Each of the brake pad timing and retraction controller 20a, 20b and 20c, 20d includes a bolt 22, a caliper retraction collar 30, and a spring member 38 having limited compression travel. Each of these components will now be discussed in detail.

The bolt 22 (best seen in FIG. 5A) includes a cylindrical bolt shaft 24 as shown. Opposing ends of the shaft 24 include a threaded end 26 and a bolt head 28, respectively. The threaded end 26 of each bolt 22 is screwed into a threaded bore present in the backing plate 14a of its respective brake pad 12a, 12b. A caliper retraction collar 30 is frictionally mounted around the bolt shaft 22 by press-fitting. In this example of the invention, the collar 30 is not completely annular, but includes a slot 32 (shown in FIG. 5A) that facilitates the frictional mounting of the collar 30 to the bolt shaft 22. The inner diameter of the collar 30 is slightly smaller than the outer diameter of the bolt shaft 24 so that the collar 30 frictionally grasps the bolt shaft 24 when slidably forced over the threaded end 26. While the press-fitting of the collar 30 over the bolt shaft 24 may be implemented by heating collar 30 in order to enlarge its inner diameter via thermal expansion prior to sliding the collar 30 over the end of the bolt shaft 24, such an assembly method is generally neither necessary nor preferred. In order for the brake pad timing and retraction controller 20a, 20b and 20c, 20d to operate properly, the frictional grip between the collar 30 and the bolt shaft 24 should always be greater than the amount of force necessary to maximally compress the spring member 38, but never greater than the extension force the pistons 9a, 9b and 9c, 9d apply to the brake pads 12a, 12b in order to implement the self-adjusting aspect of the controllers, which is described in greater detail hereinafter.

The housing 7 includes both a caliper retraction bore 34 which is slightly larger in diameter than the collar 30, and a bolt clearance hole 36 which is slightly larger in diameter than the bolt shaft 24 such that the collar 30 and bolt shaft 24 are slidably accommodated within the bores 34 and 36, respectively. The spring member 38 is captured between the collar 30 and an annular ledge 39 that forms the interface between the bores 34 and 36. In the preferred embodiment, the spring member 38 is a dished washer commonly referred to as a Belleville spring having an inner diameter slightly larger than the outer diameter of the bolt shaft 24, and an outer diameter slightly less than the inner diameter of the caliper retraction bore 34. Although compression travel distances of between about 2.0 mm and 0.025 mm and even greater ranges are within the scope of the invention, the advantages of the invention are better realized with compression travel distances of between about 1.50 mm and 0.050, and are best realized with compression travel distances of between about 0.30 mm and 0.10 mm. While all of the aforementioned ranges of compression travel distances effectively delay the extension and accelerate the retraction of the pair of pistons 9a, 9b or 9c, 9d that the particular brake pad timing and retraction controller is associated with, the shorter travel distance ranges are more compatible with rapid brake responsiveness (i.e. a short brake pedal stroke to engage the brake pads 12a, 12b against the rotor 5).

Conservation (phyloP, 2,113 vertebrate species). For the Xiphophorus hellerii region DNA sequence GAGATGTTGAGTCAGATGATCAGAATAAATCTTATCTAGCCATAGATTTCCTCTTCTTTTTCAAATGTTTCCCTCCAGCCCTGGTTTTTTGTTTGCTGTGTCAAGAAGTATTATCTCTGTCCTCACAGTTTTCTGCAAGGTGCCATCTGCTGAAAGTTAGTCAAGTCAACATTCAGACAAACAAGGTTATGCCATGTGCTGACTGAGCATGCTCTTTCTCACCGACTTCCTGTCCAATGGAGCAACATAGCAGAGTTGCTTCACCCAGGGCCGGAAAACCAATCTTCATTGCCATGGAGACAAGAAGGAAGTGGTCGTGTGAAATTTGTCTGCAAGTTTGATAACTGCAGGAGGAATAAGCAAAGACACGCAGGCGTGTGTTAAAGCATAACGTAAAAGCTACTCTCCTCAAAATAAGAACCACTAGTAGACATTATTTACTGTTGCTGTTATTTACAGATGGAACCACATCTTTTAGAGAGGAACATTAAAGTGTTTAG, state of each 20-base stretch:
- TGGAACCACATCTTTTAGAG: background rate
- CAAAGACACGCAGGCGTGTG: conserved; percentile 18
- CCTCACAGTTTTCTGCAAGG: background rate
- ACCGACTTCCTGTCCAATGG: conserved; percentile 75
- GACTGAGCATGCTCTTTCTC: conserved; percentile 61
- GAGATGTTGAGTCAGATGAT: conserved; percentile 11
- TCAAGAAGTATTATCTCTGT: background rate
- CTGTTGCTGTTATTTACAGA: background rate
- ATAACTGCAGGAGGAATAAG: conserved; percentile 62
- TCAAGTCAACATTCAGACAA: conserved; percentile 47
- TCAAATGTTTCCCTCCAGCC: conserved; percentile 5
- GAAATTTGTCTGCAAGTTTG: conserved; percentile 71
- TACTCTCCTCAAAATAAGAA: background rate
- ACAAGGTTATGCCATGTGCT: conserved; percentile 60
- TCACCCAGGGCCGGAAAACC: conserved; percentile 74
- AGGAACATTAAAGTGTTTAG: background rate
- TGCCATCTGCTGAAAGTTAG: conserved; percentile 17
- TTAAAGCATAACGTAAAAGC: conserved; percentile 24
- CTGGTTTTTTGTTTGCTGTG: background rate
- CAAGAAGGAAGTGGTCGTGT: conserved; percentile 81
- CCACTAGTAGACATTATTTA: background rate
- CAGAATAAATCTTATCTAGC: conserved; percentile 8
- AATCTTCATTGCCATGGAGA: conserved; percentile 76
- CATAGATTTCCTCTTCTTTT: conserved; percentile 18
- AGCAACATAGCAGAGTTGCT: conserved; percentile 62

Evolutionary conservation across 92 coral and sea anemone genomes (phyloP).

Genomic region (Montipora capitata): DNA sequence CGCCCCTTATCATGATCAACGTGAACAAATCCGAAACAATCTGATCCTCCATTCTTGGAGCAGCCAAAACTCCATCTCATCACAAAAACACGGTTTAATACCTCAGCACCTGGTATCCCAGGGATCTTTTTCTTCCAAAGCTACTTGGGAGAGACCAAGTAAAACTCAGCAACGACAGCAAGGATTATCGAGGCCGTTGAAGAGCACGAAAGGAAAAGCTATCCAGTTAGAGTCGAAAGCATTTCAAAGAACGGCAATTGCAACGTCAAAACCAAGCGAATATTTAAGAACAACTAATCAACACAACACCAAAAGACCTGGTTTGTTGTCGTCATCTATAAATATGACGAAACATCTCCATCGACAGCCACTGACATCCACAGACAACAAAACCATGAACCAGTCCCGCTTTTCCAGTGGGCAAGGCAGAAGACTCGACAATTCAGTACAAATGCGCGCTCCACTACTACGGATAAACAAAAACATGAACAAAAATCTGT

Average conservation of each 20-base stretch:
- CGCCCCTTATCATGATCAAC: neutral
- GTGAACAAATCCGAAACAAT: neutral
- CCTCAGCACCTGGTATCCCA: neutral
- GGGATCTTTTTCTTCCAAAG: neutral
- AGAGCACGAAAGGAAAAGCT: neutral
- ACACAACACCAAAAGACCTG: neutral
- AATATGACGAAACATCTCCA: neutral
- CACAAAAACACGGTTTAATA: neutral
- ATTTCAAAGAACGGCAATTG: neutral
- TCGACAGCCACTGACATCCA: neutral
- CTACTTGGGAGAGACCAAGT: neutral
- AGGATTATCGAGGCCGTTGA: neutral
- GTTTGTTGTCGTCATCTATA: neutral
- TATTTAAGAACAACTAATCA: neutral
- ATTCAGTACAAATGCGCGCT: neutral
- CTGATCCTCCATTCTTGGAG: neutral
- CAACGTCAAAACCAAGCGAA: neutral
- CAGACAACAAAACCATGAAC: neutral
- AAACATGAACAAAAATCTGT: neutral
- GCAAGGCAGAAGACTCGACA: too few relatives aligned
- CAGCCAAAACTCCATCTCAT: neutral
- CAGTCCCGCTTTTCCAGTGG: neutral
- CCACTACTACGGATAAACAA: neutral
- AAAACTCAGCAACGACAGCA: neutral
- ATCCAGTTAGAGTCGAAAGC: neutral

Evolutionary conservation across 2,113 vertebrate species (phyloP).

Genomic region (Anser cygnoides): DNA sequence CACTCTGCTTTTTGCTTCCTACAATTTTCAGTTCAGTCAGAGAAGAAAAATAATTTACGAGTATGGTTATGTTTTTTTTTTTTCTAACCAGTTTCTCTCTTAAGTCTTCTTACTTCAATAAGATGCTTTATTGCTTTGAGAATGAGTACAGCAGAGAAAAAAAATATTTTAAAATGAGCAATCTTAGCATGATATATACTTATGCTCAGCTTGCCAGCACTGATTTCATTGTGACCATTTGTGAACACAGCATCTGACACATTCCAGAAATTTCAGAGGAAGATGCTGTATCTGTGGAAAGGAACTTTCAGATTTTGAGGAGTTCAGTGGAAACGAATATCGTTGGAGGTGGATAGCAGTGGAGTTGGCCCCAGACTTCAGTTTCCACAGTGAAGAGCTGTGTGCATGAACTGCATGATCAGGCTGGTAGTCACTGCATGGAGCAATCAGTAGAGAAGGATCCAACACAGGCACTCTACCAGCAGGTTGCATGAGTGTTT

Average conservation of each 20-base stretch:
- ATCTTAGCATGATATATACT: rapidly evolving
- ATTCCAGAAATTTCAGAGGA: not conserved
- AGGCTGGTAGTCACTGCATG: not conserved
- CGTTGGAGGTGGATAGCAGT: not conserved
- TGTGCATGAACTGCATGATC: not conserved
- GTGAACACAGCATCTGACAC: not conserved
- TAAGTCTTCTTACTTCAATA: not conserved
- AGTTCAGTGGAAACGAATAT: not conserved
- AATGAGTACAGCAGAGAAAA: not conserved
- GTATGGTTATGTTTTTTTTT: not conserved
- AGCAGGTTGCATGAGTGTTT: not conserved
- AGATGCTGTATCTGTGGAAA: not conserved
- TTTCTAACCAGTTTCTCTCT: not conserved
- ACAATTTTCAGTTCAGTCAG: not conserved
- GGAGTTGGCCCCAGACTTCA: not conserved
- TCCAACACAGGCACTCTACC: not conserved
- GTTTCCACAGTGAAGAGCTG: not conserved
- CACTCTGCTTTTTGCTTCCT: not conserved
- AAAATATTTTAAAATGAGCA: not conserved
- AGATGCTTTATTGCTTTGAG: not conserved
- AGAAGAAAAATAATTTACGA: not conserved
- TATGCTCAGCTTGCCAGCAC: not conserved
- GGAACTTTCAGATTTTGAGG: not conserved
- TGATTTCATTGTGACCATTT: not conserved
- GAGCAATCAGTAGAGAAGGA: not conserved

In operation, the spring member 38 is normally in the uncompressed state illustrated in FIG. 2A. In such a state, the brake pads 12a, 12b are out of engagement with the rotor 5, leaving a small pullback distance “D” between these two components visible in FIG. 2B. When the vehicle operator depresses the brake pedal (not shown) of the vehicle, pressurized hydraulic fluid operates against the piston pairs 9a, 9b and 9c, 9d, extending the piston pairs against the spring force applied to them by the Belleville spring forming the spring member 38. As the pistons 9a, 9b and 9c, 9d extend, the bolt shaft 24 (which is connected to the backing plate 14a via threaded end 26) is pulled toward the right-hand side of FIG. 2A. The spring member 38 of each controller resists the extension of the pistons 9a, 9b and 9c, 9d as it is compressed the distance “D” between the collar 30 and the annular ledge 39 from the dished shape illustrated in FIG. 2A into the more flattened shape illustrated in FIG. 3A.